India turns ‘no fly zone’ for business jets on weekends
NEW DELHI: With the government having put ease of doing business in India at the top of its agenda, VistaJet boss Thomas Flohr knows one change he'd like to see happen — get the aviation regulator to work on weekends so that overflight approvals don't need to take three days. To be sure, the Directorate General of Civil Aviation will approve emergency requests in a matter of hours but for everybody else, the office is shut on Saturday and Sunday.
Flohr had wanted to fly from Myanmar to Dubai on Monday, January 4, for which permission was sought on the preceding Friday, New Year's Day. But VistaJet, the world's largest operator of business jets, was told it wouldn't be able to get approval before Tuesday.
"I had to be in Dubai on Monday," Flohr told ETin a recent interview. Circumventing India meant an additional three hours of flying time-—it took him nine hours instead of six to get to Dubai from Myanmar.
And it's not just overflights, even trips to Indian destinations from overseas at short notice, say by a corporate boss in her company jet, risk getting stuck. All foreign-registered aircraft using Indian air space need DGCA approval. While scheduled commercial airlines have a fixed timetable and approvals are obtained in advance, business jets need permission each time they fly into or over India, as do those seeking to fly overseas from the country.
Flohr said the regulator can speed up things by hiring a few more people because such delays hurt India's image when it's aiming to draw overseas investment.
"Aviation is a 24/7 business. How can the regulator not work on weekends?" Flohr said. "The Indian government is trying to improve its ranking in ease of doing business in India. The government can improve it further by hiring five to 10 people who can work on weekends."
The solution may not be that simple though. DGCA didn't respond to queries but an official who didn't want to be named said such permission wasn't just up to the regulator. Apart from emergencies, such applications need to be cleared by the home ministry and other government departments.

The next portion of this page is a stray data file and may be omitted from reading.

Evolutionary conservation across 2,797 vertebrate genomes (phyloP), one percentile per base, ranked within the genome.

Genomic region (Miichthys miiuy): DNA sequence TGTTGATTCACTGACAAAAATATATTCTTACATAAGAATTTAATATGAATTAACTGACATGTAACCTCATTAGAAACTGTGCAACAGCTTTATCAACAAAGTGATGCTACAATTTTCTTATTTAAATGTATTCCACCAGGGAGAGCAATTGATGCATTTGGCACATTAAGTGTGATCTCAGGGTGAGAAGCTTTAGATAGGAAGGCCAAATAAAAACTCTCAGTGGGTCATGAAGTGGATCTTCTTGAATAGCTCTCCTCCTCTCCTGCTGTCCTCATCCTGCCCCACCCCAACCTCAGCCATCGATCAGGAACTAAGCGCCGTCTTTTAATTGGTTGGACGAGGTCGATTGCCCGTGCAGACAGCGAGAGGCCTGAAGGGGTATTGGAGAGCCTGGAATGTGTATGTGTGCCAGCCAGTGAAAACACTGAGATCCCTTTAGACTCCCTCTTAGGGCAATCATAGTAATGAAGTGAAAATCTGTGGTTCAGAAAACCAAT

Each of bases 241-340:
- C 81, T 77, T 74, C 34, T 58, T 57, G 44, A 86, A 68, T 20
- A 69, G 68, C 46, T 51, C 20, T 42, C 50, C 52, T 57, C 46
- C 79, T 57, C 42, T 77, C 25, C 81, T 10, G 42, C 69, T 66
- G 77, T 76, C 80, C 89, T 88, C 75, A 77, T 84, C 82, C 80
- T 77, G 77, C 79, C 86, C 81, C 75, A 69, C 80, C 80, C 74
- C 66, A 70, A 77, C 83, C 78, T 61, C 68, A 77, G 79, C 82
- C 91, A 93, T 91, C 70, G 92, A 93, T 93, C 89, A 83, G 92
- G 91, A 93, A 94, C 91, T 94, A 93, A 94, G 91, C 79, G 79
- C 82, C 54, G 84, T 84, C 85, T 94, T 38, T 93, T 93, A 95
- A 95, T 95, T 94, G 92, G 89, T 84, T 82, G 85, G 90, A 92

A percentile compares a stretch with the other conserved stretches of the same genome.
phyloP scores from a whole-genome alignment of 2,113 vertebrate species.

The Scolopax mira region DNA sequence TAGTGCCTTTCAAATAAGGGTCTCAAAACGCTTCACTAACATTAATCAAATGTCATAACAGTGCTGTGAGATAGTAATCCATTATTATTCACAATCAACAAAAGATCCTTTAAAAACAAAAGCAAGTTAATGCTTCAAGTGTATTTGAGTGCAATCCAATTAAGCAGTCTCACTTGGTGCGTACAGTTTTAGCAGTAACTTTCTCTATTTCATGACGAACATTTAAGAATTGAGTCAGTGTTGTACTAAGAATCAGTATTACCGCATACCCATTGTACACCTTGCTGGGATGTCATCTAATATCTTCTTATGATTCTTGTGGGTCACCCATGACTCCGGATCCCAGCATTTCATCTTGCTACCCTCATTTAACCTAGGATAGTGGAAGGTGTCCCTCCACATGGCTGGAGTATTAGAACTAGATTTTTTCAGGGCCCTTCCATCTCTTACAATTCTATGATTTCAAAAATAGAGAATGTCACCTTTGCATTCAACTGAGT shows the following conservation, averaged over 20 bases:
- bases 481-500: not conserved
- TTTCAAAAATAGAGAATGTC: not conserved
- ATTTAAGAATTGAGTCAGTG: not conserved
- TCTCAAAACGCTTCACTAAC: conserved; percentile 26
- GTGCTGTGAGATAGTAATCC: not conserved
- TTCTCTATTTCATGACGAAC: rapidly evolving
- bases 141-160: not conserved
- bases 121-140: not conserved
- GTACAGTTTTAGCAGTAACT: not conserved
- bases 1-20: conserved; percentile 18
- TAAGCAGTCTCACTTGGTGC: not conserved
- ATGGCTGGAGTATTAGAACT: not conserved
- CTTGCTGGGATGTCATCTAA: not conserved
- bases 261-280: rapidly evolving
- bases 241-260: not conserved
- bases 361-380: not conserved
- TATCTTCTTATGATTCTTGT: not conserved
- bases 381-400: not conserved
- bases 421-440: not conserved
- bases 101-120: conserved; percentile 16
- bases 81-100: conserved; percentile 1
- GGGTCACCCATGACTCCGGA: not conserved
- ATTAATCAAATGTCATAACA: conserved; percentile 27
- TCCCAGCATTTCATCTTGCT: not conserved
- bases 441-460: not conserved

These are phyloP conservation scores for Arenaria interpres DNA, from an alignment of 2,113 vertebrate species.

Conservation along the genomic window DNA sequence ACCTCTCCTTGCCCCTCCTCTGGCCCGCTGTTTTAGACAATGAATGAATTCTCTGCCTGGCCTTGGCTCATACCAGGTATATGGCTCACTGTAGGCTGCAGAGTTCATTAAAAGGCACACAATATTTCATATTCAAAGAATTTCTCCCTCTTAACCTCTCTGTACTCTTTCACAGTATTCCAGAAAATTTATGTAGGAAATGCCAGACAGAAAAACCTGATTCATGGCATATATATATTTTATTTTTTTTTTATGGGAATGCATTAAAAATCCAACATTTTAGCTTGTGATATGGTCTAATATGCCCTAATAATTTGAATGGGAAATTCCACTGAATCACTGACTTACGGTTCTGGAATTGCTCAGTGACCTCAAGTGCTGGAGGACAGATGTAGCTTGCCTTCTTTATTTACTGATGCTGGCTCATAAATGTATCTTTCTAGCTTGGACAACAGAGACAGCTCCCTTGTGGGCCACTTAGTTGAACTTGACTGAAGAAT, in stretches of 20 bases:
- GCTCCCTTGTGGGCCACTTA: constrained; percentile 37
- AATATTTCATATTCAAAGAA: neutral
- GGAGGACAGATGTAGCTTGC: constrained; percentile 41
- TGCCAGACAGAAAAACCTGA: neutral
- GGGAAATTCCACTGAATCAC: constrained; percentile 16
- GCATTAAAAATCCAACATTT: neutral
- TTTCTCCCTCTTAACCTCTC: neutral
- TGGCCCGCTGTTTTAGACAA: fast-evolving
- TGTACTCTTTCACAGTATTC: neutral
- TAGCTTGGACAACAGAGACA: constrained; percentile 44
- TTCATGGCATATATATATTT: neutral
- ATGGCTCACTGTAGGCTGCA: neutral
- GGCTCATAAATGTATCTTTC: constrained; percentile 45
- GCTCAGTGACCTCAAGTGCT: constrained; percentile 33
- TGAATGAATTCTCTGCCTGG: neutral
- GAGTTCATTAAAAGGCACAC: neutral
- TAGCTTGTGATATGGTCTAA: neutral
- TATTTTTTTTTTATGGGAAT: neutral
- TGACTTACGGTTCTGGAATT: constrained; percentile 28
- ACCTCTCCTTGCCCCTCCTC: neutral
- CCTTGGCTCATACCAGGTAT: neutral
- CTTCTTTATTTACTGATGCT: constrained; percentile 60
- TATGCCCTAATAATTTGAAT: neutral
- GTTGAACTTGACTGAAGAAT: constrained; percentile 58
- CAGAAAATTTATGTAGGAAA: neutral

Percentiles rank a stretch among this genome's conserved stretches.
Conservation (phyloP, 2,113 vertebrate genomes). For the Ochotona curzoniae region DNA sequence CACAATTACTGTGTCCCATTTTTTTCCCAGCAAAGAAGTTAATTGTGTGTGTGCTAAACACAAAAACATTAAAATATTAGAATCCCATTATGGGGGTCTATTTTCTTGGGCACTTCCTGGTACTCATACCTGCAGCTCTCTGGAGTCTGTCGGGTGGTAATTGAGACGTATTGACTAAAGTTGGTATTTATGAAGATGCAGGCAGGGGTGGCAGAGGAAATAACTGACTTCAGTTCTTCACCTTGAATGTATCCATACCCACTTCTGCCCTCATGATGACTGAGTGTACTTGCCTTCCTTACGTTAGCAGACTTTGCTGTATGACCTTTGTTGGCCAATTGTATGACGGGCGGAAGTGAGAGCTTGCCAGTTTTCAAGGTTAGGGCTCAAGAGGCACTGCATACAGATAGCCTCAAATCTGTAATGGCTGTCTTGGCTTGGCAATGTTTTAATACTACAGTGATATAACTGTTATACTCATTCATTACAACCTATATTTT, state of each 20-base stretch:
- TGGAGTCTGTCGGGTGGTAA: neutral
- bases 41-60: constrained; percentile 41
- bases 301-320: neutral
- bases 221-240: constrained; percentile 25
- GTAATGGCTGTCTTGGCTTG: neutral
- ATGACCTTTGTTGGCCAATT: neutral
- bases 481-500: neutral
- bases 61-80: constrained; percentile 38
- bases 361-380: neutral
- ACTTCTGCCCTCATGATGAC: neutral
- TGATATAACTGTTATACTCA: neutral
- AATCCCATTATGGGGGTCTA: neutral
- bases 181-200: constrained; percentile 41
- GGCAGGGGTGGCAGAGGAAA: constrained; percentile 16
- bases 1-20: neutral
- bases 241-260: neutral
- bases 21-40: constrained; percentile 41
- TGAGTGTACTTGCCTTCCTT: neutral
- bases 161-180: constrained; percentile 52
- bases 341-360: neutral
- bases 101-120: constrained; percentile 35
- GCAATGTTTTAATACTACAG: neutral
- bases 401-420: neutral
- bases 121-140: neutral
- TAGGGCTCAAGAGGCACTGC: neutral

Indian business jet operators echo the concerns raised by Flohr. International flight plans filed by them also get stuck because of weekends and holidays.
"Every Indian business aircraft flying international has to take approvals from the DGCA. These approvals are delayed, as the DGCA does not work on weekends," said RK Bali, secretary at the Business Aircraft Operators Association, which represents 130 business aircraft operators registered in the country.
To be sure, DGCA officials try to be as accommodative as they can. A business aircraft operator said that flight plans have at times been sent for approval to their homes.
"They take pride in saying that they are helpful and sign on approvals even when they are off on weekends. But this problem can be sorted completely by hiring people to work on weekends, which they won't," said the person, who didn't want to be named.
In the US, once an operator has been approved by the aviation authorities, it doesn't have to seek permission every time one of its planes uses the country's airspace.
"Why cannot India copy systems prevalent in the US? I do not need a permit to fly to the US because we are approved by them," said Flohr, whose company has a fleet of 61aircraft, five of them dedicated to the Indian market.
The situation in China was similar to India until five years ago, but that country has now fixed the problem, he said. "Somewhat it's the same for India. Once these norms are relaxed, it will immensely benefit the country."
Bali also said that the situation is not in sync with the requirements of aviation. "There is a huge gap between aviation's requirement and regulator's attitude," he said.